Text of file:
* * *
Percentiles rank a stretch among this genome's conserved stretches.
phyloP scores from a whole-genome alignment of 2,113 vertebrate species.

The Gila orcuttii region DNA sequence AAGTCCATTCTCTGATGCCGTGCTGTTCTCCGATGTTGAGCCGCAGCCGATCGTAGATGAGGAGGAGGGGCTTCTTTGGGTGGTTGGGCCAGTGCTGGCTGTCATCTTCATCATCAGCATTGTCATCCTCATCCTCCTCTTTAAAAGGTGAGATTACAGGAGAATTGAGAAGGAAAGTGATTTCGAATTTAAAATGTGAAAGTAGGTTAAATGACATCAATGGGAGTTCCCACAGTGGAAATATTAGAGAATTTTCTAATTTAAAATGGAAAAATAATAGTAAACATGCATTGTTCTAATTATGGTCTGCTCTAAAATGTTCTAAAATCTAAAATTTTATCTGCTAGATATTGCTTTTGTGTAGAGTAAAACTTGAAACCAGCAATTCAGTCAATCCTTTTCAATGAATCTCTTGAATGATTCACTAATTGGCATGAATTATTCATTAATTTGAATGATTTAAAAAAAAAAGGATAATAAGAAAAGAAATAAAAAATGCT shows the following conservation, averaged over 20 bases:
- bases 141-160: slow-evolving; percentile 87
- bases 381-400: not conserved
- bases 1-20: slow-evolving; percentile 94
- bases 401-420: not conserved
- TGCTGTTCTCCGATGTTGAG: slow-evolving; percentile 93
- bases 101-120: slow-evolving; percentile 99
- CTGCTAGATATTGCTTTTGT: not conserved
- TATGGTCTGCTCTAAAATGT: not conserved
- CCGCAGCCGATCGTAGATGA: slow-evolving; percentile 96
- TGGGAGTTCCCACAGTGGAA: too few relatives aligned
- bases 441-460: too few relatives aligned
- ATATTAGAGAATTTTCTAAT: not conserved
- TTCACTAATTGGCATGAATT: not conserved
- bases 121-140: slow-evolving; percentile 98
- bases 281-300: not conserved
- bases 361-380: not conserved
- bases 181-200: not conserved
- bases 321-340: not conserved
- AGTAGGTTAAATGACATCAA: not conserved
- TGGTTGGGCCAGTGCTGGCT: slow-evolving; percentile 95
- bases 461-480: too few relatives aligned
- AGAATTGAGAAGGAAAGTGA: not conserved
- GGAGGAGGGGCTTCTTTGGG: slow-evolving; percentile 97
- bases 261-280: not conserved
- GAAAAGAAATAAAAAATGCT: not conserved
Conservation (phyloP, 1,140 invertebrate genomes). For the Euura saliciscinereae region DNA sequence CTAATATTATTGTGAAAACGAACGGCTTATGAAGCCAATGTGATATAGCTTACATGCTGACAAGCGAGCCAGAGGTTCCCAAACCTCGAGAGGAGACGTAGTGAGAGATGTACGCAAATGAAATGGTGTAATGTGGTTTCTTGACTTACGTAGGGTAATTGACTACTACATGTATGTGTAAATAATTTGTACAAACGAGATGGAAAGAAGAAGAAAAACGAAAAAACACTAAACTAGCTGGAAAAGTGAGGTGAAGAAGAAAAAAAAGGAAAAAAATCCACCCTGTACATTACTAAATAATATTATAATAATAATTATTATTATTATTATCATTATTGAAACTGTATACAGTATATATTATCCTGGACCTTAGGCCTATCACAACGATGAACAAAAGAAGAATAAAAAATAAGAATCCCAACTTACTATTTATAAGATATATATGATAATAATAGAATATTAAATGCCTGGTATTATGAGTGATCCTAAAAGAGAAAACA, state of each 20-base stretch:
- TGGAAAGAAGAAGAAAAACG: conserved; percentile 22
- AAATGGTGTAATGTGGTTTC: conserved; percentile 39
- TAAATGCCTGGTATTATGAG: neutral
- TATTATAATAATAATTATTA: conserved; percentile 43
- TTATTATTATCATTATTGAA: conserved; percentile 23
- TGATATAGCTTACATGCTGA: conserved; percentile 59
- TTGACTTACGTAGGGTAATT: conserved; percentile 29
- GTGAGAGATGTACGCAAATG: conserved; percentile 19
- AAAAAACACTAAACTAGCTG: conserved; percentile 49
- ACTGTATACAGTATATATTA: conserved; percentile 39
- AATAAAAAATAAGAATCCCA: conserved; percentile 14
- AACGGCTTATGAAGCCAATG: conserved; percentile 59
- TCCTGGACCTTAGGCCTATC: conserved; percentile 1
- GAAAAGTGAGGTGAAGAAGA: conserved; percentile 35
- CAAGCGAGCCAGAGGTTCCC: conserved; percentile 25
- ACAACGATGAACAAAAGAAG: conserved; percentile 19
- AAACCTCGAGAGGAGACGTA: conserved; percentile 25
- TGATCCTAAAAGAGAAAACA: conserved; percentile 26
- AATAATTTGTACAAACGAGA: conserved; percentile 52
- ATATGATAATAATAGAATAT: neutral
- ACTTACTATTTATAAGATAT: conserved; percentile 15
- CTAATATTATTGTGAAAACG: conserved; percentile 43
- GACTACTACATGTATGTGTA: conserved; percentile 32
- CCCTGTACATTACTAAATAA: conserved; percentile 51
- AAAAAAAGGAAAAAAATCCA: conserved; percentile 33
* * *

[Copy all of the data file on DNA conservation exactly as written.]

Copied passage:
Percentiles rank a stretch among this genome's conserved stretches.
phyloP scores from a whole-genome alignment of 2,113 vertebrate species.

The Gila orcuttii region DNA sequence AAGTCCATTCTCTGATGCCGTGCTGTTCTCCGATGTTGAGCCGCAGCCGATCGTAGATGAGGAGGAGGGGCTTCTTTGGGTGGTTGGGCCAGTGCTGGCTGTCATCTTCATCATCAGCATTGTCATCCTCATCCTCCTCTTTAAAAGGTGAGATTACAGGAGAATTGAGAAGGAAAGTGATTTCGAATTTAAAATGTGAAAGTAGGTTAAATGACATCAATGGGAGTTCCCACAGTGGAAATATTAGAGAATTTTCTAATTTAAAATGGAAAAATAATAGTAAACATGCATTGTTCTAATTATGGTCTGCTCTAAAATGTTCTAAAATCTAAAATTTTATCTGCTAGATATTGCTTTTGTGTAGAGTAAAACTTGAAACCAGCAATTCAGTCAATCCTTTTCAATGAATCTCTTGAATGATTCACTAATTGGCATGAATTATTCATTAATTTGAATGATTTAAAAAAAAAAGGATAATAAGAAAAGAAATAAAAAATGCT shows the following conservation, averaged over 20 bases:
- bases 141-160: slow-evolving; percentile 87
- bases 381-400: not conserved
- bases 1-20: slow-evolving; percentile 94
- bases 401-420: not conserved
- TGCTGTTCTCCGATGTTGAG: slow-evolving; percentile 93
- bases 101-120: slow-evolving; percentile 99
- CTGCTAGATATTGCTTTTGT: not conserved
- TATGGTCTGCTCTAAAATGT: not conserved
- CCGCAGCCGATCGTAGATGA: slow-evolving; percentile 96
- TGGGAGTTCCCACAGTGGAA: too few relatives aligned
- bases 441-460: too few relatives aligned
- ATATTAGAGAATTTTCTAAT: not conserved
- TTCACTAATTGGCATGAATT: not conserved
- bases 121-140: slow-evolving; percentile 98
- bases 281-300: not conserved
- bases 361-380: not conserved
- bases 181-200: not conserved
- bases 321-340: not conserved
- AGTAGGTTAAATGACATCAA: not conserved
- TGGTTGGGCCAGTGCTGGCT: slow-evolving; percentile 95
- bases 461-480: too few relatives aligned
- AGAATTGAGAAGGAAAGTGA: not conserved
- GGAGGAGGGGCTTCTTTGGG: slow-evolving; percentile 97
- bases 261-280: not conserved
- GAAAAGAAATAAAAAATGCT: not conserved
Conservation (phyloP, 1,140 invertebrate genomes). For the Euura saliciscinereae region DNA sequence CTAATATTATTGTGAAAACGAACGGCTTATGAAGCCAATGTGATATAGCTTACATGCTGACAAGCGAGCCAGAGGTTCCCAAACCTCGAGAGGAGACGTAGTGAGAGATGTACGCAAATGAAATGGTGTAATGTGGTTTCTTGACTTACGTAGGGTAATTGACTACTACATGTATGTGTAAATAATTTGTACAAACGAGATGGAAAGAAGAAGAAAAACGAAAAAACACTAAACTAGCTGGAAAAGTGAGGTGAAGAAGAAAAAAAAGGAAAAAAATCCACCCTGTACATTACTAAATAATATTATAATAATAATTATTATTATTATTATCATTATTGAAACTGTATACAGTATATATTATCCTGGACCTTAGGCCTATCACAACGATGAACAAAAGAAGAATAAAAAATAAGAATCCCAACTTACTATTTATAAGATATATATGATAATAATAGAATATTAAATGCCTGGTATTATGAGTGATCCTAAAAGAGAAAACA, state of each 20-base stretch:
- TGGAAAGAAGAAGAAAAACG: conserved; percentile 22
- AAATGGTGTAATGTGGTTTC: conserved; percentile 39
- TAAATGCCTGGTATTATGAG: neutral
- TATTATAATAATAATTATTA: conserved; percentile 43
- TTATTATTATCATTATTGAA: conserved; percentile 23
- TGATATAGCTTACATGCTGA: conserved; percentile 59
- TTGACTTACGTAGGGTAATT: conserved; percentile 29
- GTGAGAGATGTACGCAAATG: conserved; percentile 19
- AAAAAACACTAAACTAGCTG: conserved; percentile 49
- ACTGTATACAGTATATATTA: conserved; percentile 39
- AATAAAAAATAAGAATCCCA: conserved; percentile 14
- AACGGCTTATGAAGCCAATG: conserved; percentile 59
- TCCTGGACCTTAGGCCTATC: conserved; percentile 1
- GAAAAGTGAGGTGAAGAAGA: conserved; percentile 35
- CAAGCGAGCCAGAGGTTCCC: conserved; percentile 25
- ACAACGATGAACAAAAGAAG: conserved; percentile 19
- AAACCTCGAGAGGAGACGTA: conserved; percentile 25
- TGATCCTAAAAGAGAAAACA: conserved; percentile 26
- AATAATTTGTACAAACGAGA: conserved; percentile 52
- ATATGATAATAATAGAATAT: neutral
- ACTTACTATTTATAAGATAT: conserved; percentile 15
- CTAATATTATTGTGAAAACG: conserved; percentile 43
- GACTACTACATGTATGTGTA: conserved; percentile 32
- CCCTGTACATTACTAAATAA: conserved; percentile 51
- AAAAAAAGGAAAAAAATCCA: conserved; percentile 33